We have seen this with the Dodd-Frank legislation that established a relatively weak regulatory infrastructure filled with loopholes that has allowed the financial services sector to continue to engage in highly risky behavior.
Another example is the fact that Obama's economic stimulus program in 2009 did not include the kinds of public works jobs that defined the success of the New Deal for many Americans.
Mixed public-private programs often fail to address the underlying forces causing a problem, while giving private industry a chance to reap profits off the policy. This is what critics said of the Empowerment Zones of the 1990s, a style of urban policy that had limited effect on revitalizing impoverished urban areas.
The ACA has been no different. The legislation required states to set up federal exchanges and mandated that the federal government would create an exchange of its own for individuals living in states that lacked their own system.
This design allowed Republican governors to block the creation of state exchanges and intensify the pressure on the federal government to handle the program. Congress didn't devote to ACA the funding that was needed to handle this task.
ACA also relies on the expansion of Medicaid to provide coverage to the uninsured. But the legislation left itself open to legal challenge and the Supreme Court allowed states to opt out of this expansion. The result is that in many states, the future of the uninsured remains up for grabs.
Rather than providing insurance directly through a public option, the legislation instead relied on a mandate to force qualified individuals to purchase private coverage through exchanges. The risk is that premiums continue to stay high and that access to the programs continues to remain problematic, all of which will make ACA look like less of an improvement than many hoped for.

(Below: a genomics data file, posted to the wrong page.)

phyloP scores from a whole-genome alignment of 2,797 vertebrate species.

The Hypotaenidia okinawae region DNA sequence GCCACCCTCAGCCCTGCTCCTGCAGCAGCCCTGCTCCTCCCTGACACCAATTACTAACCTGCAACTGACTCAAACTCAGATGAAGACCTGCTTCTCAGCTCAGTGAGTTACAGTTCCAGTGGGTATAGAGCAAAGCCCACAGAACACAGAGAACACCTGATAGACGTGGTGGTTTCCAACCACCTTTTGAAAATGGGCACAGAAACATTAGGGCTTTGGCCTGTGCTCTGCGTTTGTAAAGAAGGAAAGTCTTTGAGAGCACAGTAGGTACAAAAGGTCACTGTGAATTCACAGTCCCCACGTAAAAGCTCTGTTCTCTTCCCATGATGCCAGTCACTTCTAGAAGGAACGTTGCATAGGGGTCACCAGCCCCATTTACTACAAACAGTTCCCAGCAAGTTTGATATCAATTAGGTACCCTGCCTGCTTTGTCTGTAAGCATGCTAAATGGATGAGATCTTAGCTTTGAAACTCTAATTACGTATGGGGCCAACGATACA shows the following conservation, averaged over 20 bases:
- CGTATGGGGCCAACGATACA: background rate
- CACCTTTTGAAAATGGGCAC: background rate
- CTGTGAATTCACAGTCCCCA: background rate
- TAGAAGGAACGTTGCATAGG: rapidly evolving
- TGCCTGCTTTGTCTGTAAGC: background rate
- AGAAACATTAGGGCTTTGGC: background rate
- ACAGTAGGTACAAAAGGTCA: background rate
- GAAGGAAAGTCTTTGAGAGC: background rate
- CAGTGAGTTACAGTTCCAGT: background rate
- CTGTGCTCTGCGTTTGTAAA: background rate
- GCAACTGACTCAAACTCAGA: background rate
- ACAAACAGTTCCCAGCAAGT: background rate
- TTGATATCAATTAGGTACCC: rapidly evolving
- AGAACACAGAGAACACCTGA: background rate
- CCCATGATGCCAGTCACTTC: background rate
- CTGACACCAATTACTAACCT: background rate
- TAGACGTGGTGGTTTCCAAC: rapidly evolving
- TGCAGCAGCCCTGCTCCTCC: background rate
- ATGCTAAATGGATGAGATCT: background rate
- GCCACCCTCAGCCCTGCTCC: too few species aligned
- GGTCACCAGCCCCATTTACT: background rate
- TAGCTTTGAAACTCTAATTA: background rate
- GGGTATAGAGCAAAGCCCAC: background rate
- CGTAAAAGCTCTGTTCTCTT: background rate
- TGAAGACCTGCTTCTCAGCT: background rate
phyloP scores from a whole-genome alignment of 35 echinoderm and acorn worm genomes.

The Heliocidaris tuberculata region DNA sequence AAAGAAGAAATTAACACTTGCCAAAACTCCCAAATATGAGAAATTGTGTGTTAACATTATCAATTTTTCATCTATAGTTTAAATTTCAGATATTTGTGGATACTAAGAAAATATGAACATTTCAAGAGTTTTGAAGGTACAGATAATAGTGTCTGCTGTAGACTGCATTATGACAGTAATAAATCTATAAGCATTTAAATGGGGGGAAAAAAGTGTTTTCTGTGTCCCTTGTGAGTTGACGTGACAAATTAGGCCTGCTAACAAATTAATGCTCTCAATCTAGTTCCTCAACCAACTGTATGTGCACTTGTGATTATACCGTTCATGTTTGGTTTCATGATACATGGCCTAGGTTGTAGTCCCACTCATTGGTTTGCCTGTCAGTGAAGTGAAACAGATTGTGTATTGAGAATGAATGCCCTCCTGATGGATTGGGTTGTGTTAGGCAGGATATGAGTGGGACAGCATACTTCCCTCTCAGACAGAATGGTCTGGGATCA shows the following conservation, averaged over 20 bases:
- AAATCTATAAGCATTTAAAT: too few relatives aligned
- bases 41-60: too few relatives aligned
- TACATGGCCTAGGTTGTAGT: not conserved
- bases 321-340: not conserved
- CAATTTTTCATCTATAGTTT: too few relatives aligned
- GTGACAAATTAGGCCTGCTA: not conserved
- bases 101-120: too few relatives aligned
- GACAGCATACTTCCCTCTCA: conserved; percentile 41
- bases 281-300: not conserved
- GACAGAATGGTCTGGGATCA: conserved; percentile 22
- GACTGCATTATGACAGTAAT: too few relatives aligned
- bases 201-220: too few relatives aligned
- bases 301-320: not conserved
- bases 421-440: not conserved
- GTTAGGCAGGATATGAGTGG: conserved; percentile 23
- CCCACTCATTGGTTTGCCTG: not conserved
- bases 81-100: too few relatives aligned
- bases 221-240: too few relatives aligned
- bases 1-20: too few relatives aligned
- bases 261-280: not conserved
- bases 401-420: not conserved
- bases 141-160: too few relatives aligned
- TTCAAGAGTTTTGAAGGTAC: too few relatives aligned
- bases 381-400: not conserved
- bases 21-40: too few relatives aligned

The design of the program will also likely strengthen the government-health care complex that has grown since the creation of Medicare. The president has been notably quiet in criticizing the insurance companies in recent weeks.
As Politico reported, one White House official said, "Their interests are aligned with our interests in terms of wanting to enroll targeted populations. It is not that we will agree with everything now either, but I would say for some time now there has been a collaboration because of that mutual interest." The government also tied its own hands in regulating costs by backing down from original proposals to regulate drug prices.
In a recent article in National Affairs, Johns Hopkins University political scientist Steven Teles writes about "Kludgeocracy in America," which he defines as the nation's tendency to offer complex and byzantine policy solutions to the most pressing policy problems. The solutions we offer are temporary and short-term fixes to long-term problems that leave no one satisfied and often intensify distrust of government.
According to Teles, if the government chose cleaner solutions to big challenges such as health care and education, "government would be bigger and more energetic where it clearly chose to act . . . but smaller and less intrusive outside of that sphere."
The stakes of fixing the health care mess are enormous for the President as well as for liberals who want to prove that government is capable of handling big problems.
But the policy problems should also be a wake up call for liberals that it might be worth fighting for something bigger next time around. It was not inevitable that Obama chose the path that he did.
Despite the conventional wisdom, there is plenty of evidence that liberalism remains quite strong in the body politic -- based on ongoing support for specific programs like Social Security, strong electoral performance of Democrats in 2008 and 2012 on campaigns that emphasized progressive themes and the miserable approval ratings of the GOP.
While it is true that the perfect should not be the enemy of the good in American politics, it is also true that sometimes a fight for the perfect is one worth having and could produce results that only strengthen the case for more.
The opinions expressed in this commentary are solely those of Julian Zelizer.